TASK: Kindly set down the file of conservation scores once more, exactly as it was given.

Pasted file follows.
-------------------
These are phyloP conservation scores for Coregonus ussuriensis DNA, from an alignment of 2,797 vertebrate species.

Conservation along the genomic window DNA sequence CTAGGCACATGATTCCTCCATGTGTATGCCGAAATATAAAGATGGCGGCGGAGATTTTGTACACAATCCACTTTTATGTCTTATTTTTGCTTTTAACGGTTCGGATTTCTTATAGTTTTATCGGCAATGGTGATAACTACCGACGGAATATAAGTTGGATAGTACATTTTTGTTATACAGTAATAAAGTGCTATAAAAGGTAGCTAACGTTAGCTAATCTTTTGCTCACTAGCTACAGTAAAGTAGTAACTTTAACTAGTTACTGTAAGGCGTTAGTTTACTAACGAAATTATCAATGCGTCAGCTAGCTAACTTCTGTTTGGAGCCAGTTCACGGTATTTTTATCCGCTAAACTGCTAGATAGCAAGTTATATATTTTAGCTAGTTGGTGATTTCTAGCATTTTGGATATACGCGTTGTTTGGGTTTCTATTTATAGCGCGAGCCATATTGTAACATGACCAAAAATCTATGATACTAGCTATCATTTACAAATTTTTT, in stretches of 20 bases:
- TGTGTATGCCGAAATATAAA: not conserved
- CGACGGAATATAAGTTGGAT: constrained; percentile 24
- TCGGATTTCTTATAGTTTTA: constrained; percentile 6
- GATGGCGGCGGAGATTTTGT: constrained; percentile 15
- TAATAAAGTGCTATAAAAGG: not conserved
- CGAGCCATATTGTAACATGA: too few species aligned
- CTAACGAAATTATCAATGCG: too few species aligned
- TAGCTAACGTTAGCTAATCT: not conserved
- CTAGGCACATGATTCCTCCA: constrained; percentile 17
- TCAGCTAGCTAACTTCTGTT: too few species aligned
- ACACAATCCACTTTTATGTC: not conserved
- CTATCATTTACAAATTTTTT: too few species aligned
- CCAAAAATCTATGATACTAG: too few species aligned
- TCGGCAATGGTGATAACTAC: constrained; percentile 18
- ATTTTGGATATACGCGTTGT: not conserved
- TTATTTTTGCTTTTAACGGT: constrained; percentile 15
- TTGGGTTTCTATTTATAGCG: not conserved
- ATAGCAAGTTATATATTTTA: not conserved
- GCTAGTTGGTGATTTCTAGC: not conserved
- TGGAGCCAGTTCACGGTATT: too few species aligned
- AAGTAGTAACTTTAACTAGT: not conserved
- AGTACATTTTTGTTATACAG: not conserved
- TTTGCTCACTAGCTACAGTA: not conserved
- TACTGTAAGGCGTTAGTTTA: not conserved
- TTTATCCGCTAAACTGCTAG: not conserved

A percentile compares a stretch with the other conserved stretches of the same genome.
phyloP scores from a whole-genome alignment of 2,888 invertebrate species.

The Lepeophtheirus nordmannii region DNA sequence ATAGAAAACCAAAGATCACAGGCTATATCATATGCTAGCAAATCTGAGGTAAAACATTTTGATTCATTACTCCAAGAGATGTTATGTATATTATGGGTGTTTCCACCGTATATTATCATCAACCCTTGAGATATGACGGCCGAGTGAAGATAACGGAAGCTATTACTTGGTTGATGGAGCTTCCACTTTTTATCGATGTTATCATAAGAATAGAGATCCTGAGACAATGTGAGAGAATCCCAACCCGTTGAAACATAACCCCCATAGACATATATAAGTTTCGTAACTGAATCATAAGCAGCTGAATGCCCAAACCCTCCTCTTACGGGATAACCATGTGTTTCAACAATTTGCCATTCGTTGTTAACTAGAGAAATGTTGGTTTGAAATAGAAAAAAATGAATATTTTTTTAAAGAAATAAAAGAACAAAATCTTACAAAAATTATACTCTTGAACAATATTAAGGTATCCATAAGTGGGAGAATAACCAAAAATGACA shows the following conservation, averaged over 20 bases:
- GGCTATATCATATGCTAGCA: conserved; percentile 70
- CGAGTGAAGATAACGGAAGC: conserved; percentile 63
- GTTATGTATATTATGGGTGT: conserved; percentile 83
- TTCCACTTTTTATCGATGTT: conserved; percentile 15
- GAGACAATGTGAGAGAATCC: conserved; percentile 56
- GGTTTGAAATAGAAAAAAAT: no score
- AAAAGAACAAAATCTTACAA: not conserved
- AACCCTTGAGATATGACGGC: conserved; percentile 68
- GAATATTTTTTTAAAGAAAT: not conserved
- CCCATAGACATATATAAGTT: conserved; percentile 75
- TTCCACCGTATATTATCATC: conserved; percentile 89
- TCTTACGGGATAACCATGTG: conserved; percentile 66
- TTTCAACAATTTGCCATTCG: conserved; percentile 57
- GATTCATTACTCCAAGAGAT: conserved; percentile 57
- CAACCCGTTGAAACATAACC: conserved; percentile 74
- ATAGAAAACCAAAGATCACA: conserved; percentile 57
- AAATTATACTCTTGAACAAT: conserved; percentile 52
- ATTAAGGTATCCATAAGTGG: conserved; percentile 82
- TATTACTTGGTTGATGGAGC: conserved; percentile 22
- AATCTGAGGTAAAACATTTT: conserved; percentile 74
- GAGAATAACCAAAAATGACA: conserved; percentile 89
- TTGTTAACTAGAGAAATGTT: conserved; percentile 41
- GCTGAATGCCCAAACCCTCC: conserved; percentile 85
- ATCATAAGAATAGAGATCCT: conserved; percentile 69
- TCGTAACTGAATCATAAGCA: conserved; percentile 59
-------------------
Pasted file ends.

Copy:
These are phyloP conservation scores for Coregonus ussuriensis DNA, from an alignment of 2,797 vertebrate species.

Conservation along the genomic window DNA sequence CTAGGCACATGATTCCTCCATGTGTATGCCGAAATATAAAGATGGCGGCGGAGATTTTGTACACAATCCACTTTTATGTCTTATTTTTGCTTTTAACGGTTCGGATTTCTTATAGTTTTATCGGCAATGGTGATAACTACCGACGGAATATAAGTTGGATAGTACATTTTTGTTATACAGTAATAAAGTGCTATAAAAGGTAGCTAACGTTAGCTAATCTTTTGCTCACTAGCTACAGTAAAGTAGTAACTTTAACTAGTTACTGTAAGGCGTTAGTTTACTAACGAAATTATCAATGCGTCAGCTAGCTAACTTCTGTTTGGAGCCAGTTCACGGTATTTTTATCCGCTAAACTGCTAGATAGCAAGTTATATATTTTAGCTAGTTGGTGATTTCTAGCATTTTGGATATACGCGTTGTTTGGGTTTCTATTTATAGCGCGAGCCATATTGTAACATGACCAAAAATCTATGATACTAGCTATCATTTACAAATTTTTT, in stretches of 20 bases:
- TGTGTATGCCGAAATATAAA: not conserved
- CGACGGAATATAAGTTGGAT: constrained; percentile 24
- TCGGATTTCTTATAGTTTTA: constrained; percentile 6
- GATGGCGGCGGAGATTTTGT: constrained; percentile 15
- TAATAAAGTGCTATAAAAGG: not conserved
- CGAGCCATATTGTAACATGA: too few species aligned
- CTAACGAAATTATCAATGCG: too few species aligned
- TAGCTAACGTTAGCTAATCT: not conserved
- CTAGGCACATGATTCCTCCA: constrained; percentile 17
- TCAGCTAGCTAACTTCTGTT: too few species aligned
- ACACAATCCACTTTTATGTC: not conserved
- CTATCATTTACAAATTTTTT: too few species aligned
- CCAAAAATCTATGATACTAG: too few species aligned
- TCGGCAATGGTGATAACTAC: constrained; percentile 18
- ATTTTGGATATACGCGTTGT: not conserved
- TTATTTTTGCTTTTAACGGT: constrained; percentile 15
- TTGGGTTTCTATTTATAGCG: not conserved
- ATAGCAAGTTATATATTTTA: not conserved
- GCTAGTTGGTGATTTCTAGC: not conserved
- TGGAGCCAGTTCACGGTATT: too few species aligned
- AAGTAGTAACTTTAACTAGT: not conserved
- AGTACATTTTTGTTATACAG: not conserved
- TTTGCTCACTAGCTACAGTA: not conserved
- TACTGTAAGGCGTTAGTTTA: not conserved
- TTTATCCGCTAAACTGCTAG: not conserved

A percentile compares a stretch with the other conserved stretches of the same genome.
phyloP scores from a whole-genome alignment of 2,888 invertebrate species.

The Lepeophtheirus nordmannii region DNA sequence ATAGAAAACCAAAGATCACAGGCTATATCATATGCTAGCAAATCTGAGGTAAAACATTTTGATTCATTACTCCAAGAGATGTTATGTATATTATGGGTGTTTCCACCGTATATTATCATCAACCCTTGAGATATGACGGCCGAGTGAAGATAACGGAAGCTATTACTTGGTTGATGGAGCTTCCACTTTTTATCGATGTTATCATAAGAATAGAGATCCTGAGACAATGTGAGAGAATCCCAACCCGTTGAAACATAACCCCCATAGACATATATAAGTTTCGTAACTGAATCATAAGCAGCTGAATGCCCAAACCCTCCTCTTACGGGATAACCATGTGTTTCAACAATTTGCCATTCGTTGTTAACTAGAGAAATGTTGGTTTGAAATAGAAAAAAATGAATATTTTTTTAAAGAAATAAAAGAACAAAATCTTACAAAAATTATACTCTTGAACAATATTAAGGTATCCATAAGTGGGAGAATAACCAAAAATGACA shows the following conservation, averaged over 20 bases:
- GGCTATATCATATGCTAGCA: conserved; percentile 70
- CGAGTGAAGATAACGGAAGC: conserved; percentile 63
- GTTATGTATATTATGGGTGT: conserved; percentile 83
- TTCCACTTTTTATCGATGTT: conserved; percentile 15
- GAGACAATGTGAGAGAATCC: conserved; percentile 56
- GGTTTGAAATAGAAAAAAAT: no score
- AAAAGAACAAAATCTTACAA: not conserved
- AACCCTTGAGATATGACGGC: conserved; percentile 68
- GAATATTTTTTTAAAGAAAT: not conserved
- CCCATAGACATATATAAGTT: conserved; percentile 75
- TTCCACCGTATATTATCATC: conserved; percentile 89
- TCTTACGGGATAACCATGTG: conserved; percentile 66
- TTTCAACAATTTGCCATTCG: conserved; percentile 57
- GATTCATTACTCCAAGAGAT: conserved; percentile 57
- CAACCCGTTGAAACATAACC: conserved; percentile 74
- ATAGAAAACCAAAGATCACA: conserved; percentile 57
- AAATTATACTCTTGAACAAT: conserved; percentile 52
- ATTAAGGTATCCATAAGTGG: conserved; percentile 82
- TATTACTTGGTTGATGGAGC: conserved; percentile 22
- AATCTGAGGTAAAACATTTT: conserved; percentile 74
- GAGAATAACCAAAAATGACA: conserved; percentile 89
- TTGTTAACTAGAGAAATGTT: conserved; percentile 41
- GCTGAATGCCCAAACCCTCC: conserved; percentile 85
- ATCATAAGAATAGAGATCCT: conserved; percentile 69
- TCGTAACTGAATCATAAGCA: conserved; percentile 59